How to Create a Compelling Case Study


From passing along traditions to sharing cautionary tales, storytelling has been an effective and popular form of communication for centuries.

Stories are powerful because they help us see things from others’ perspectives and learn about their experiences–which can be valuable when it comes to making decisions for our own lives.

It’s no wonder that case studies–the professional world’s equivalent terminology for “stories”–have become one of the most effective content formats to guide consumers in making their purchase decisions.

According to B2B Marketing, case studies are the most effective content format, with 66% of the 112 B2B marketers surveyed saying that case studies were “very effective”, while 32% said they were “quite effective.”

White Papers (48%) and infographics (45%) followed in second and third place.

It makes sense–who hasn’t had that thought, “If she had a great experience buying X from Y, maybe it could work for me, too!”?

It goes without saying that you think what you’re selling is great. However, what prospects really want to know is how others have benefited from your products and services.

Whether you already use case studies to bring in new business, or you’ve had it on your to-do list for a while, read on to find out how to create them in a compelling and effective manner.

Finding the right candidate.

The happy and satisfied client you choose to profile makes all the difference in the quality of the case study. It’s helpful to set up an interview with the chosen client (if permitted) in order to glean insights into how your offerings positively impacted him or her.

When it comes to selecting a client and the associated success to represent the power of what you have to offer via your products and services, try to select…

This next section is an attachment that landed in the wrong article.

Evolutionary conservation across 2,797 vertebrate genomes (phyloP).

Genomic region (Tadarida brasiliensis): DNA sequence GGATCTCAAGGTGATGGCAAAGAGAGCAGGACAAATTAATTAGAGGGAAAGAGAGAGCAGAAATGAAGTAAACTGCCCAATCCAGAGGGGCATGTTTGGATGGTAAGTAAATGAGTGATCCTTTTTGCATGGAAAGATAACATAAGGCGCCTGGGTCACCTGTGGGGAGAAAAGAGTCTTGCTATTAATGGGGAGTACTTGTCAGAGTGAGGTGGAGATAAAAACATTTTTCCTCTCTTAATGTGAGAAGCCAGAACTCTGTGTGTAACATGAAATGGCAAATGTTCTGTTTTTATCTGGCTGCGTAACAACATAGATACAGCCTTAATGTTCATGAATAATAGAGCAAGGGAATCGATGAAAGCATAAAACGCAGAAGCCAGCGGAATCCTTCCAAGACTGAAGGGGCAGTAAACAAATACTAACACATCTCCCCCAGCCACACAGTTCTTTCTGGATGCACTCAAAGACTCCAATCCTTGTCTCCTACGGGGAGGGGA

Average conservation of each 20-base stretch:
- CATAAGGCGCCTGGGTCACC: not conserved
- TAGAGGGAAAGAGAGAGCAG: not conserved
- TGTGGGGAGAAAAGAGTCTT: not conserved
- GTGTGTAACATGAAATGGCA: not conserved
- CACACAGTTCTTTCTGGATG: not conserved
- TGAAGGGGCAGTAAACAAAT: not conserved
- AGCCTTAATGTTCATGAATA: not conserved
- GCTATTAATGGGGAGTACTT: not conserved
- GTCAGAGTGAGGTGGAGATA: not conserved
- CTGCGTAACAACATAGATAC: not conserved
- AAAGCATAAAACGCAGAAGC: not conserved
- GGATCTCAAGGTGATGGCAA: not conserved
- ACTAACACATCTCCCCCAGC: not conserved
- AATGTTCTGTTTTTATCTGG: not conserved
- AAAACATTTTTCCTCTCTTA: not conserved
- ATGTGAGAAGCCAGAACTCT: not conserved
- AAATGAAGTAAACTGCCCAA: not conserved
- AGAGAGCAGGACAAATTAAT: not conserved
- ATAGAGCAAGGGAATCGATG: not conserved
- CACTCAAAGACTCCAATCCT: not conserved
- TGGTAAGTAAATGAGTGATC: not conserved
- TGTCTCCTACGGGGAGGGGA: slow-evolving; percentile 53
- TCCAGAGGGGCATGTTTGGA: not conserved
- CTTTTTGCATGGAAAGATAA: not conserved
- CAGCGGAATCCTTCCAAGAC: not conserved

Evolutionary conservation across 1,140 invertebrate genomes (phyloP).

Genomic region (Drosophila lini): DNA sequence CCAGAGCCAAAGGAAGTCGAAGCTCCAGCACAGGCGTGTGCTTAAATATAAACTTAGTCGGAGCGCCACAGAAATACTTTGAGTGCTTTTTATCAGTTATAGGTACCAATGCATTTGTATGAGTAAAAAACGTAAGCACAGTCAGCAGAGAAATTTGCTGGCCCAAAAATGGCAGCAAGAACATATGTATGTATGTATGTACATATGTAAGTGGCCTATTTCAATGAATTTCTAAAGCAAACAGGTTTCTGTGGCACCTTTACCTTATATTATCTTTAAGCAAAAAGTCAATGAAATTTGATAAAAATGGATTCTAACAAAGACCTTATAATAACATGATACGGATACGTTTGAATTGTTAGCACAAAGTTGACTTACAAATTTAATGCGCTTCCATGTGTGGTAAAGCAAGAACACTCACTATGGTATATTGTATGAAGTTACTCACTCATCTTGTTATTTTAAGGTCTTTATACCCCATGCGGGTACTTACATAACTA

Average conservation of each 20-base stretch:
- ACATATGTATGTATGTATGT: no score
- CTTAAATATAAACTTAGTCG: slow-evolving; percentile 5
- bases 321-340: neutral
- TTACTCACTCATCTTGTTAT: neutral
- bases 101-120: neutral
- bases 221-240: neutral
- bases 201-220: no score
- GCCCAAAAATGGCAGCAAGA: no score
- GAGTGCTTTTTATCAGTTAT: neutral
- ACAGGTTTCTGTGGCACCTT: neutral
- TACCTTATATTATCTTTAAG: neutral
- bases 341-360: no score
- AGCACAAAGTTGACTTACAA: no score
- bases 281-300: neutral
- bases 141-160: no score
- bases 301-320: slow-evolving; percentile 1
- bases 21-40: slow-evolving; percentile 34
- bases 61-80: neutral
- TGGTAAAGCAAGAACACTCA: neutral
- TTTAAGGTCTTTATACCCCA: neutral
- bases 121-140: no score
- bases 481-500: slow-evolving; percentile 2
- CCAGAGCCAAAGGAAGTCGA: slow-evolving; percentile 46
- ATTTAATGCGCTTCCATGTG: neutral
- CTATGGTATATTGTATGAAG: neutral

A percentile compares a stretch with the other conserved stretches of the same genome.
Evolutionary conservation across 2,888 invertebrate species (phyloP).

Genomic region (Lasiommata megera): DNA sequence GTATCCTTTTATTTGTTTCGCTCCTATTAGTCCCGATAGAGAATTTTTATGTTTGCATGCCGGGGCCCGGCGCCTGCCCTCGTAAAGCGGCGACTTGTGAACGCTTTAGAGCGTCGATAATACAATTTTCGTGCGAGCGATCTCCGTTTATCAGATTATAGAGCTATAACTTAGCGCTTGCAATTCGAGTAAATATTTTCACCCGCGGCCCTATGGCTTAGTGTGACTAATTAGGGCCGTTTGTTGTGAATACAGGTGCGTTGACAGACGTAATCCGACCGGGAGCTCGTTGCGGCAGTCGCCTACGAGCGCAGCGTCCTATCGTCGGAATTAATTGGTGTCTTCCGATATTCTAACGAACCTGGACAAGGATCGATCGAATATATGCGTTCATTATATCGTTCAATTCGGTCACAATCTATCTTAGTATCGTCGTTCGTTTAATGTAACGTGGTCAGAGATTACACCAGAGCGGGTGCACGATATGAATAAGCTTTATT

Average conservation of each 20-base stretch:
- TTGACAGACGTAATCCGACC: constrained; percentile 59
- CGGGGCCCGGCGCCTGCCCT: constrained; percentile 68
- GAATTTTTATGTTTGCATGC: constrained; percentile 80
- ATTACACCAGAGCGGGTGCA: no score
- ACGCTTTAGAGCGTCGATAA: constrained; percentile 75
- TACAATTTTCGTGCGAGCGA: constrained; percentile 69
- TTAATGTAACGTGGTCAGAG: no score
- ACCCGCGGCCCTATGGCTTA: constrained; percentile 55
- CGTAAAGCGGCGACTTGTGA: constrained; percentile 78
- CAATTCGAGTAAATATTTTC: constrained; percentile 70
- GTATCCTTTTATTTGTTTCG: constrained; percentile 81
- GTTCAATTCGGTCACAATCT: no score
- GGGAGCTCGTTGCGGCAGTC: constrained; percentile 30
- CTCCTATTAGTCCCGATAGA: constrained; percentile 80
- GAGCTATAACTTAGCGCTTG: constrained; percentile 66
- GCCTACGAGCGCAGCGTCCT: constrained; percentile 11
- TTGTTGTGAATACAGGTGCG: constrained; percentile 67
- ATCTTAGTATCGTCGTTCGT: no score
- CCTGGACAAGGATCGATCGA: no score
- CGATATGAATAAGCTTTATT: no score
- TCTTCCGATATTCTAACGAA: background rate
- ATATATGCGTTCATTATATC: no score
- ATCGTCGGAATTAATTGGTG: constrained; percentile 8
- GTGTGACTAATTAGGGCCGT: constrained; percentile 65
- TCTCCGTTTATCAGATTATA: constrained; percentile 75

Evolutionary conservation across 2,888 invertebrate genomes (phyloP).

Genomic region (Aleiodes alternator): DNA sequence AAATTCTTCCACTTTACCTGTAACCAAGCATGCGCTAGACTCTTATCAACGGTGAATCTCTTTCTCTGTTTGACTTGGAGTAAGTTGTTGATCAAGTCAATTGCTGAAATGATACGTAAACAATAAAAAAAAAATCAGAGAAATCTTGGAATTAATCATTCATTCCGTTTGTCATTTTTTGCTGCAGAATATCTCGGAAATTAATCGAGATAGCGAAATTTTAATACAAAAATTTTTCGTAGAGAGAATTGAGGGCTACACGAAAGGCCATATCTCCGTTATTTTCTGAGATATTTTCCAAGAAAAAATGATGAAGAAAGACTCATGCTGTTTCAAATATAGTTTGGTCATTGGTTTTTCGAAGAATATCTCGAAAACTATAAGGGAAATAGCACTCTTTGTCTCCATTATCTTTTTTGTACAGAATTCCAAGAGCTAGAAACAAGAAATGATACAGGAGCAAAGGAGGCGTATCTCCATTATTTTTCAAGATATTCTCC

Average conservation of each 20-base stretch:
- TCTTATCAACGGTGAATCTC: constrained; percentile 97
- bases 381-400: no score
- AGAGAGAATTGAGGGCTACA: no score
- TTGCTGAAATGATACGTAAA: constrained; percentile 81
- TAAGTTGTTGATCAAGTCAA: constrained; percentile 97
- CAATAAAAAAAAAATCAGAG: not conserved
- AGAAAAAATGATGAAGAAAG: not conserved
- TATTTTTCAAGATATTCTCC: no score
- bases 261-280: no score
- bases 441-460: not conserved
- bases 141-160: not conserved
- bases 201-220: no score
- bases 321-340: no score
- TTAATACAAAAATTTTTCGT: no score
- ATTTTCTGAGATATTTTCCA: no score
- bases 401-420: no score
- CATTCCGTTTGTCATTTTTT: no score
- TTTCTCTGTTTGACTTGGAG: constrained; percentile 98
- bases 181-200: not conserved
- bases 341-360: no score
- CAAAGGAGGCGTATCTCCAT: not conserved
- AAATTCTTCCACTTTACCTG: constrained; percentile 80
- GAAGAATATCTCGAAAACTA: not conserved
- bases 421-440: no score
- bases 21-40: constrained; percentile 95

A client you provided really amazing results for. Obviously, you want to select a client that experienced a great amount of success–but it can be more impactful if he’s a client from an industry that you don’t usually work with. This can help to remove doubts from future prospects who may also be nontraditional customers for your business.

A client that had a challenge your prospects can easily relate to. It’s best if you have a client whose challenge can be clearly described in a way that prospects can relate to. It’s also helpful to have a case in which you have the opportunity to describe certain key features of your product or service in action.

A client with a notable name. If you’ve had the fortune of having a client whose name or brand is recognizable by the majority of your customers, try to use him or her! The name will give weight to the story and success.

Asking the right questions.

When conducting the interview with the profiled client, your aim is to get the scoop on how your product or services were a game-changer for him or her.

The key is to ask questions that draw out the necessary elements to include in the case study.

Here are a few starting ideas:

  • What pain points were you experiencing before you used our product or service?
  • How did you go about making the decision to buy our product or service?
  • What was the outcome of using our product or service? What were the specific benefits for you and/or your business?